for National Geographic News
Prehistoric cattle remains found close to Stonehenge suggest that partying pilgrims brought the animals from afar, scientists report.
The remains support a theory that the megalithic monument near Salisbury, in southern England, drew ancient peoples from distant regions to celebrate important feast ceremonies. And the feasts, it seems, were movable.
Cattle slaughtered during ritual festivities at the site may have come from as far away as Wales, Jane Evans of the United Kingdom's Natural Environment Research Council announced this week at the British Association Festival of Science in Liverpool.
The discovery is based on 4,500-year-old cattle teeth and bones recently unearthed at a late Stone Age village at Durrington Walls (learn more), less than two miles (three kilometers) from the famous stone circle.
"We are seeing physical evidence of the movement of populations into the [Stonehenge] area for the feasting," said Evans, a member of the research team.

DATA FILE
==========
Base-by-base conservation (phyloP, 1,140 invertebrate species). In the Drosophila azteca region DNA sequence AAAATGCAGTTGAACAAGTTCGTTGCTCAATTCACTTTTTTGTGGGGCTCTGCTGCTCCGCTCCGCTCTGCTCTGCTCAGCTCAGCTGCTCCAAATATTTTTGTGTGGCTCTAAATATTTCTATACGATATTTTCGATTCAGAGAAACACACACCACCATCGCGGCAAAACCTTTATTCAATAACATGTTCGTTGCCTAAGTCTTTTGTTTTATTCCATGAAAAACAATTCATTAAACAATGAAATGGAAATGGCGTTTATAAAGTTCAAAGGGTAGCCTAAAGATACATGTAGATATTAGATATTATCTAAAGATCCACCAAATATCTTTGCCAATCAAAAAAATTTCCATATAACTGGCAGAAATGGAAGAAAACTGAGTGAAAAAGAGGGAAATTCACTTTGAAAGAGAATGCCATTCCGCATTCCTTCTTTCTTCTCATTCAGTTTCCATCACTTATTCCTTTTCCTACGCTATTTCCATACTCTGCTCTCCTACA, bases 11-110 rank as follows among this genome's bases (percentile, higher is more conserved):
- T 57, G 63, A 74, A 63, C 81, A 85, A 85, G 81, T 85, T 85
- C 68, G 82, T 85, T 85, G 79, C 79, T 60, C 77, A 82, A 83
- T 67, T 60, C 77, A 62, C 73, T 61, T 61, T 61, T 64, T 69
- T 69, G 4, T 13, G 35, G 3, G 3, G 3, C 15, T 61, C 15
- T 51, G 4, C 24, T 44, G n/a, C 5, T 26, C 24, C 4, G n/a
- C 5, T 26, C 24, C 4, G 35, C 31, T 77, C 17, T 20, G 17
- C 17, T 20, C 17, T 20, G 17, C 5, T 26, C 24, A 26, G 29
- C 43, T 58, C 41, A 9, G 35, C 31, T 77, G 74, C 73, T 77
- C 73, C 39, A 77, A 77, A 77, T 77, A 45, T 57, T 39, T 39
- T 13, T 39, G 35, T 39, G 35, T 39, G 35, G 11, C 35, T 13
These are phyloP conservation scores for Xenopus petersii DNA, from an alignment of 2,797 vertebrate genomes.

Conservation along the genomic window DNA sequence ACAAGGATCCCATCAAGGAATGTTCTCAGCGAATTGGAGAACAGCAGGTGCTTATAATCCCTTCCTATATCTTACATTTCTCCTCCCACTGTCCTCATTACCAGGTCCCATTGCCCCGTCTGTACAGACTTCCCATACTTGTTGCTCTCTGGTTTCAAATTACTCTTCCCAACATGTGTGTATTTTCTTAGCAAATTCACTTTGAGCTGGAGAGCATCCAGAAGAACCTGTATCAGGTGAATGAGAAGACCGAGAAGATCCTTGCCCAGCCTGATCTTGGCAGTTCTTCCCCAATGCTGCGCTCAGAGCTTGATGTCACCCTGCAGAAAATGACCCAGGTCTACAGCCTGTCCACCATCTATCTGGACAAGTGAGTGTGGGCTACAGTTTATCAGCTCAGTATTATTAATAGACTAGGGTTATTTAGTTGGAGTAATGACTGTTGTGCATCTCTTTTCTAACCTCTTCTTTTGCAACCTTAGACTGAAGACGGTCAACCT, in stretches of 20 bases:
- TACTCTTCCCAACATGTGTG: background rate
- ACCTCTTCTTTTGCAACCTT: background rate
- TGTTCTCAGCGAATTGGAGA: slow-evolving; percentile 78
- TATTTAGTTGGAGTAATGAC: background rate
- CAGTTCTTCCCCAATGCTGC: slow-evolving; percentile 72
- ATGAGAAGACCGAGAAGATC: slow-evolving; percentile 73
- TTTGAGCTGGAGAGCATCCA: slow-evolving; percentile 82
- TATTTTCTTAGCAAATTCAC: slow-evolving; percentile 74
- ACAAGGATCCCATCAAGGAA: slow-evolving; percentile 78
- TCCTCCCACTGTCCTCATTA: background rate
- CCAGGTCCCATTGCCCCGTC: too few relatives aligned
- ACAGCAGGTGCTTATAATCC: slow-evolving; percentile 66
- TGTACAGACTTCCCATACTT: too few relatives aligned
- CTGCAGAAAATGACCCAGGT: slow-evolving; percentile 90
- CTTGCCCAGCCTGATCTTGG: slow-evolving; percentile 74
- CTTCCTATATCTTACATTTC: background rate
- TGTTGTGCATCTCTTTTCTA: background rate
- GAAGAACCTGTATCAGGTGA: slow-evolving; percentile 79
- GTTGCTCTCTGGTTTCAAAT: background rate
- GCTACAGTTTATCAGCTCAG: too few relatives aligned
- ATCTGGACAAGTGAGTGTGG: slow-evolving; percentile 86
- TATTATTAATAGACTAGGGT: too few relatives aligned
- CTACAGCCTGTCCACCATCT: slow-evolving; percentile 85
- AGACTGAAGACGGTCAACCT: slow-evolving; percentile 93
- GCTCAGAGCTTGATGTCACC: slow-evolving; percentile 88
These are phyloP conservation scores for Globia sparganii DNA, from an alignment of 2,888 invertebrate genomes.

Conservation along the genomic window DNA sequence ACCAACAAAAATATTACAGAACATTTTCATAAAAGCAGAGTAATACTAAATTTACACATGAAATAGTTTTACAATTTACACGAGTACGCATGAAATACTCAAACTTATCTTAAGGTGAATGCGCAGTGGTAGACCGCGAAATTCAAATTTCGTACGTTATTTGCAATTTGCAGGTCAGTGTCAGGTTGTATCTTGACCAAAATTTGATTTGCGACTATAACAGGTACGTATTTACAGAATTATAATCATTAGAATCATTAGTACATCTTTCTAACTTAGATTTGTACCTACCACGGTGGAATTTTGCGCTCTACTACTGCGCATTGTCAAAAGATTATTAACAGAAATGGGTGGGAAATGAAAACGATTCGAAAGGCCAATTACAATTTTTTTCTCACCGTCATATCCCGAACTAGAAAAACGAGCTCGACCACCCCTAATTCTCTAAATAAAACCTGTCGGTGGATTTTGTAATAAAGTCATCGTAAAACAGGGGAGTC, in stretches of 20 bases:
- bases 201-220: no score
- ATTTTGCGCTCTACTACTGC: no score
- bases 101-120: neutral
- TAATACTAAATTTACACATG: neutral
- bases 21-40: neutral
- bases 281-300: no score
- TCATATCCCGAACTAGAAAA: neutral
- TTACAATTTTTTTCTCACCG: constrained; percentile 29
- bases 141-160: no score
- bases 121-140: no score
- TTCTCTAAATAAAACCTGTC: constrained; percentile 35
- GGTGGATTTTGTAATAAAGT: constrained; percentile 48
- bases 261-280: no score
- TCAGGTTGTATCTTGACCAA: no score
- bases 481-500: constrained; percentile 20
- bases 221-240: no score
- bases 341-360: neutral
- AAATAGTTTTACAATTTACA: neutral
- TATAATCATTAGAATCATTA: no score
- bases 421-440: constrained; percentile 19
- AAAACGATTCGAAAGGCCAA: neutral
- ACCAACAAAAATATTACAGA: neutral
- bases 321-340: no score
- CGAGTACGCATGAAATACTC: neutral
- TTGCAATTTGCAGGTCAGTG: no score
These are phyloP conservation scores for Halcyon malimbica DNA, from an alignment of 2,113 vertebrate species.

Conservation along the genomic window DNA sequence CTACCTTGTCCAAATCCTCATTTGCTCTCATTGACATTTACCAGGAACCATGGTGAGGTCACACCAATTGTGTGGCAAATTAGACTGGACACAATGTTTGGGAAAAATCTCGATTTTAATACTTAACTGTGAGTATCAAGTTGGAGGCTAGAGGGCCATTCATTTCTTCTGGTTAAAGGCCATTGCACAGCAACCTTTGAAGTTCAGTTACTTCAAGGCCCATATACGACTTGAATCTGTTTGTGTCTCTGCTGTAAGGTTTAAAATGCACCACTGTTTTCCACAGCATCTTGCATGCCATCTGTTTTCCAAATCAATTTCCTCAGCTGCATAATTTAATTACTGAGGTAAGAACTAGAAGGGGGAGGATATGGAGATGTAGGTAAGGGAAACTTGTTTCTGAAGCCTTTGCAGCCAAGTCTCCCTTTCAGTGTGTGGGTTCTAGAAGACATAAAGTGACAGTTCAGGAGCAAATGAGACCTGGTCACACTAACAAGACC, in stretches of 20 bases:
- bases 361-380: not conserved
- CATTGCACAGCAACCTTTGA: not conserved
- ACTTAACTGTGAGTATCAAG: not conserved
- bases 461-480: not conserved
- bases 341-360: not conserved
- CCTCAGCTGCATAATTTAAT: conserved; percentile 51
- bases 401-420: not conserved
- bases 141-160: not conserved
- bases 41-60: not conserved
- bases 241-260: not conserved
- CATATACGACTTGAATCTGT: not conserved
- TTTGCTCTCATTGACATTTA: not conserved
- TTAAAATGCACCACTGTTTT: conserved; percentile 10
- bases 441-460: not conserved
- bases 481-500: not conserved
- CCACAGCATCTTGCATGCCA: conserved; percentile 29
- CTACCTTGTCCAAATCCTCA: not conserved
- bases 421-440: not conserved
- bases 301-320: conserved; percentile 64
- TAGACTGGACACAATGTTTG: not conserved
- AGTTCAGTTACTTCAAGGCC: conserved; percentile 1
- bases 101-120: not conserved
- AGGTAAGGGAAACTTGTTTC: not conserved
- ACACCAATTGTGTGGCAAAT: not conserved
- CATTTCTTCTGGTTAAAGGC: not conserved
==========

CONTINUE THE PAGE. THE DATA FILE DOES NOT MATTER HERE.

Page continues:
(See Stonehenge photos from National Geographic magazine.)
Researchers analyzed isotopes, or different varieties, of atoms of the chemical element strontium that was preserved in the animals' tooth enamel. These atoms provide a chemical insight into the geology of the region where the animal lived.
The findings indicate all but one of the cattle studied were raised beyond the chalky, limestone-rich lands that surround Stonehenge and define much of southern England, Evans said.
And teeth samples from two cattle suggest they came from outside England altogether.
"These animals were grazing on soils that developed on relatively old rocks," Evans said, adding that the nearest locations where such rocks are found are Wales and Scotland.
Wales is the likelier of the two, Evans said, because it is closer to Stonehenge and has other archaeological connections. For instance, the Stonehenge monument includes bluestones that were transported from southwest Wales.
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